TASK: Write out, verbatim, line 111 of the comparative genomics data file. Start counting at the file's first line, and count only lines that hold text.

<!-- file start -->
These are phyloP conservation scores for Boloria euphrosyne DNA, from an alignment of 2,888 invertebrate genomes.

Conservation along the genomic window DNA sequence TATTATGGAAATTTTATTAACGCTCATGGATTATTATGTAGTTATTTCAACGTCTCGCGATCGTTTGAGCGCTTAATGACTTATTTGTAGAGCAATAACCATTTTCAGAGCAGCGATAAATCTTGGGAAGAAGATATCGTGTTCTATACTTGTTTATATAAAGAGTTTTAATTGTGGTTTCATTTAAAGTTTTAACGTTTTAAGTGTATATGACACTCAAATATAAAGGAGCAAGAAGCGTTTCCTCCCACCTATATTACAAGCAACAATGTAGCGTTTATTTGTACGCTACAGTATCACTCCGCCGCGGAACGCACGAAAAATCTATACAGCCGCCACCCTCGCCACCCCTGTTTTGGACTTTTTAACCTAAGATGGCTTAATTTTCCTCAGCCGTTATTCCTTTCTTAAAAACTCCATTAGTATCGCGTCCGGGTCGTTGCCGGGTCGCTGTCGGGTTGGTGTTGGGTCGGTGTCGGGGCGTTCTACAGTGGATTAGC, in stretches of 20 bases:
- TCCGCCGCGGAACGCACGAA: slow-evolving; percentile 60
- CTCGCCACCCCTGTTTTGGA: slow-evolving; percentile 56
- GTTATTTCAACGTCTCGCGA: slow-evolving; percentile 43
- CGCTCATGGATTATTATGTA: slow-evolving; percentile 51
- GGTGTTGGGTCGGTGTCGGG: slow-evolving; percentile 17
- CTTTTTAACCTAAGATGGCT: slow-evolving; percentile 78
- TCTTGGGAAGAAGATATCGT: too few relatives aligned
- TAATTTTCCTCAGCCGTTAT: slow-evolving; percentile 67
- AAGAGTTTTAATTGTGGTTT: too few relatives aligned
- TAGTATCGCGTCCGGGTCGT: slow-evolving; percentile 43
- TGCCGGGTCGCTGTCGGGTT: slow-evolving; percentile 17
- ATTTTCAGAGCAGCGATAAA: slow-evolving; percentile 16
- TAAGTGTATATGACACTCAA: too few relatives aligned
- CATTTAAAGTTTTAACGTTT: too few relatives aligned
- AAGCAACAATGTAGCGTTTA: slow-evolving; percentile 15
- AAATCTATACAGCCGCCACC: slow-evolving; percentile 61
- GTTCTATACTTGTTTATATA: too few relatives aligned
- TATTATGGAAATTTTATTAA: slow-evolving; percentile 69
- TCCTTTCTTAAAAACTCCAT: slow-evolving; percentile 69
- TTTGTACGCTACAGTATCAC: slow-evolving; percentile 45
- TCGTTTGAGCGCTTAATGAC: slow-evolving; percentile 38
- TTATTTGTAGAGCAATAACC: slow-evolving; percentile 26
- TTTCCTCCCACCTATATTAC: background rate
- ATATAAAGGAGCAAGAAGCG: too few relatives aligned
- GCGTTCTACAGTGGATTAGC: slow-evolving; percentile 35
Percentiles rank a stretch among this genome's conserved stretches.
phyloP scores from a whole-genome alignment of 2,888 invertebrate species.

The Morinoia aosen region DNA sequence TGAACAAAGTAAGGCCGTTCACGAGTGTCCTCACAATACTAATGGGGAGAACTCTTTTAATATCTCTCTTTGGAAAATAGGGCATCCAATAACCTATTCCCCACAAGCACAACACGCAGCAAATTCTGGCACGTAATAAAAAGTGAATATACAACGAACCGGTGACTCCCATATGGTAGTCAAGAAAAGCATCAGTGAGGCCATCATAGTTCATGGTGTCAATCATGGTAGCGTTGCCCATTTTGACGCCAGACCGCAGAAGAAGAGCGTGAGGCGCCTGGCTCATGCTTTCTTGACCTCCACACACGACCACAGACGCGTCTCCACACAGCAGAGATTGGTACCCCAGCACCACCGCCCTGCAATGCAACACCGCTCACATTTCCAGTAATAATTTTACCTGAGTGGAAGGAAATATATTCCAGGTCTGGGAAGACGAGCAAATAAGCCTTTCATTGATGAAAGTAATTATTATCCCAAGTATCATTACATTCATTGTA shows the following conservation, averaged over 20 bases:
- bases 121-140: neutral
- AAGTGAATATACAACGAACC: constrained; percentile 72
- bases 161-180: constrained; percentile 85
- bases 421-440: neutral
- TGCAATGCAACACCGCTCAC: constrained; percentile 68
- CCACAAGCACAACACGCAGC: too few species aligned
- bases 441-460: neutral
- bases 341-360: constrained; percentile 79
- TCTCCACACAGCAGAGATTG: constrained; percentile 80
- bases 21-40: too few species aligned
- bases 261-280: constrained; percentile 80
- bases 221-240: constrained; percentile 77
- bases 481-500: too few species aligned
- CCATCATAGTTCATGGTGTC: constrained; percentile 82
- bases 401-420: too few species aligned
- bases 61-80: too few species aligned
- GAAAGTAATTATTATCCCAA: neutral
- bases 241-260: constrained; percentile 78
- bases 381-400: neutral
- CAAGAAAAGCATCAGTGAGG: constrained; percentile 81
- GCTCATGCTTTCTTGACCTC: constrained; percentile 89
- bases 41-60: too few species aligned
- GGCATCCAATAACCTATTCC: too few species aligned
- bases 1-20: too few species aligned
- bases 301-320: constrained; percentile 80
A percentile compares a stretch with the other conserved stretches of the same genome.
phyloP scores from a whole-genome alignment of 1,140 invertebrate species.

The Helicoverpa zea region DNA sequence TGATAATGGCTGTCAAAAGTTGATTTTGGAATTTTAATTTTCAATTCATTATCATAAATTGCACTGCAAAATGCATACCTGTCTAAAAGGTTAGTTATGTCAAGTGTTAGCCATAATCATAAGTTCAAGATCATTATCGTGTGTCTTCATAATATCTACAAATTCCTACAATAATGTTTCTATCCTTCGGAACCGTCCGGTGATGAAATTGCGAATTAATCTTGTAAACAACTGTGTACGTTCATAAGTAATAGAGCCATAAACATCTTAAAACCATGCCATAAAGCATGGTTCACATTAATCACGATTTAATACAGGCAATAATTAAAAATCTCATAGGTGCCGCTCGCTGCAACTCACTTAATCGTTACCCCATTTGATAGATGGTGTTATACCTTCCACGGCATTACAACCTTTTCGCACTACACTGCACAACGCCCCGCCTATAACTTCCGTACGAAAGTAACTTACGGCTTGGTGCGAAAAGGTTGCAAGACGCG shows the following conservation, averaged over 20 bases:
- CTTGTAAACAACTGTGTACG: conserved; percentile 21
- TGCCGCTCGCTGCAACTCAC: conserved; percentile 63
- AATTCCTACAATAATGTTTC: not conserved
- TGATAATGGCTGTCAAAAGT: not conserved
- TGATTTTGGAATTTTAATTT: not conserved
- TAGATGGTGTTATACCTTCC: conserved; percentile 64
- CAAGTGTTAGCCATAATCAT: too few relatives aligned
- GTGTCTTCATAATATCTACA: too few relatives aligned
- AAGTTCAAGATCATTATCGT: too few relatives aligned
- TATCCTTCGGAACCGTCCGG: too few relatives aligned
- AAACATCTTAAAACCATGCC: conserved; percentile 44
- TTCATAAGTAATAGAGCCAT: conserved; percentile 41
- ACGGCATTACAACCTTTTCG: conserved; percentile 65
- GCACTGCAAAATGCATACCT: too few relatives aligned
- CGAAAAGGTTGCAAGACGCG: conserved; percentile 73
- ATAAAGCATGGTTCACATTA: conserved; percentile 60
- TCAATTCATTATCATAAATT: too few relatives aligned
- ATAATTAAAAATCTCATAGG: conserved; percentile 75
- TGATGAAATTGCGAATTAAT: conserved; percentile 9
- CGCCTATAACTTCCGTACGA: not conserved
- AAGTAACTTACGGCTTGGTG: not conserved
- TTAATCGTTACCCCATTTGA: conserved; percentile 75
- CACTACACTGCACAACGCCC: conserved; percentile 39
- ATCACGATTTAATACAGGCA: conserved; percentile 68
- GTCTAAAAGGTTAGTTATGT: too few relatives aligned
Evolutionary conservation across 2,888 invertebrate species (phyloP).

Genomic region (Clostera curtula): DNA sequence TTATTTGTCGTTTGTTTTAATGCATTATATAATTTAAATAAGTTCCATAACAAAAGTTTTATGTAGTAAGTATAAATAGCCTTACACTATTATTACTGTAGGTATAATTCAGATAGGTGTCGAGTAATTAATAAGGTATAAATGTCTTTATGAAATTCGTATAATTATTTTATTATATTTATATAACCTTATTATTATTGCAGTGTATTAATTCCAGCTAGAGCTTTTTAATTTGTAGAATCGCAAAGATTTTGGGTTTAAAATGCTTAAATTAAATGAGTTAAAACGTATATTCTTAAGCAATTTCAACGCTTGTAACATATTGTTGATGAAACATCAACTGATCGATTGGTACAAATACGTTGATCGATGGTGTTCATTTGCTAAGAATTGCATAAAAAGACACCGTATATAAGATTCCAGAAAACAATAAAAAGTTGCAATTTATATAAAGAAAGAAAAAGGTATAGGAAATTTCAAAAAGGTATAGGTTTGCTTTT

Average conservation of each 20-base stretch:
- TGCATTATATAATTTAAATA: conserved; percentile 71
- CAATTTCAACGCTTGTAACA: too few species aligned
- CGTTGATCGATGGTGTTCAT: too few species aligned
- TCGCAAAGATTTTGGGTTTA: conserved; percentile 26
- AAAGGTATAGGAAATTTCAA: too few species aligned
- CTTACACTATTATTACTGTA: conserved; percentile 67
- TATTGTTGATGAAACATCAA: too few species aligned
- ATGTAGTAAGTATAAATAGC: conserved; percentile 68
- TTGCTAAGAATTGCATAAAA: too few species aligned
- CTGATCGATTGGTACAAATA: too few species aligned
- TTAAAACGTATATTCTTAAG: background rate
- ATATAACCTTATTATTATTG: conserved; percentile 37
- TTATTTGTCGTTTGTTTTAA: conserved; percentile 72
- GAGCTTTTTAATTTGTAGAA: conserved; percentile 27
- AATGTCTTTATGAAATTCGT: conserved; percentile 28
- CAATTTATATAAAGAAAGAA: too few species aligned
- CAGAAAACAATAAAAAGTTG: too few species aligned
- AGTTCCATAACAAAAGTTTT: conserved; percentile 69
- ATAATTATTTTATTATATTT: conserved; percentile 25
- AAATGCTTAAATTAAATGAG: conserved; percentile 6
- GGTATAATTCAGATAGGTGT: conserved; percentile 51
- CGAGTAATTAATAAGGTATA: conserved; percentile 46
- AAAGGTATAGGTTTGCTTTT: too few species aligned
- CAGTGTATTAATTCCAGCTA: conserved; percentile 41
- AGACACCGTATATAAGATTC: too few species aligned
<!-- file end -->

- AGACACCGTATATAAGATTC: too few species aligned